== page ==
Just to get it out of the way: the simplicity and effectiveness of netmap(4) is an achievement in itself. I’ve had the opportunity to work on similar proprietary code in my past, but we faced ever new complications and bottlenecks. There are no immediate problems with netmap(4). I’m especially intrigued by the zero-copy feature, which boosts both latency and throughput considerably.
After studying the kernel and userland code I thought the userland side could use a little polish, so I started to write these simplified bindings which are now part of libpeak. Hardware tests with the provided fuse(1) utility successfully bridged two ethernet adapters. There is a bit of packet loss reported by the utility which needs further investigation, but several GB of downloads showed correct checksums afterwards. Yet the best result is packet latency: 0.2 ms average from hardware port to hardware port through userland.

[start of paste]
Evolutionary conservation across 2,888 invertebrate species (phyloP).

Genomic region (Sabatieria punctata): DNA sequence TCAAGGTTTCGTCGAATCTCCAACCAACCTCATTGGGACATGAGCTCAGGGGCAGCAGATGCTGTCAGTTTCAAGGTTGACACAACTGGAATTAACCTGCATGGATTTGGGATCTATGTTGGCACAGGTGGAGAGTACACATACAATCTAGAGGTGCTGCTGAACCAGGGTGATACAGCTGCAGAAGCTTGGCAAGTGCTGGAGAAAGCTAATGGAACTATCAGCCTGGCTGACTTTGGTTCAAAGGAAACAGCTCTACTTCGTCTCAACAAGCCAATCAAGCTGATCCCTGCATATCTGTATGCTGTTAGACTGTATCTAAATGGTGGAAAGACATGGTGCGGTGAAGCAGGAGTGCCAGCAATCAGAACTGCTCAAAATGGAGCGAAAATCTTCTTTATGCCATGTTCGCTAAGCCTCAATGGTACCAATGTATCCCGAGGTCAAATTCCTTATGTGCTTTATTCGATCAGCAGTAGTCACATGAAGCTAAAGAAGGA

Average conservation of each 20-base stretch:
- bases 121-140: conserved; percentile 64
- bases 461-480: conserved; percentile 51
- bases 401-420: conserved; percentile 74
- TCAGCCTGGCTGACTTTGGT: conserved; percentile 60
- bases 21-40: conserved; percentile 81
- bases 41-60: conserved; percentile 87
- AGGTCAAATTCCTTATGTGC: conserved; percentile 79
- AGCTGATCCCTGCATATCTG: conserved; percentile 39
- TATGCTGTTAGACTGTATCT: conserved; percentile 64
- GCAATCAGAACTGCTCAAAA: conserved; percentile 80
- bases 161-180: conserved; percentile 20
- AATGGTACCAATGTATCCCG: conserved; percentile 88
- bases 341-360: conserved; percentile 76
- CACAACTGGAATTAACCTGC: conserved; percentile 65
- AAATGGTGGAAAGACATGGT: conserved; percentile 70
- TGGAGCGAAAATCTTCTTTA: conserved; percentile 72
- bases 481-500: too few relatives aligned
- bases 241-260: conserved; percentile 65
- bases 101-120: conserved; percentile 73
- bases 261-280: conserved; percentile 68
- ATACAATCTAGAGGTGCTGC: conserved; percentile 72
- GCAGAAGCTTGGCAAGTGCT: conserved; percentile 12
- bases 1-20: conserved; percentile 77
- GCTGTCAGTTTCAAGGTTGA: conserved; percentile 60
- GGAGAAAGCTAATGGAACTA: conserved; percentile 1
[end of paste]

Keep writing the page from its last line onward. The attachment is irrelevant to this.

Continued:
There are a lot of interesting netmap(4) talks and other networking stack topics at the EuroBSDcon 2013 in Malta. I’m really stoked about the opportunity to attend and chat with other developers. This is the beginning of a journey into the depths of advanced packet forwarding and we will continue to provide our ideas and code.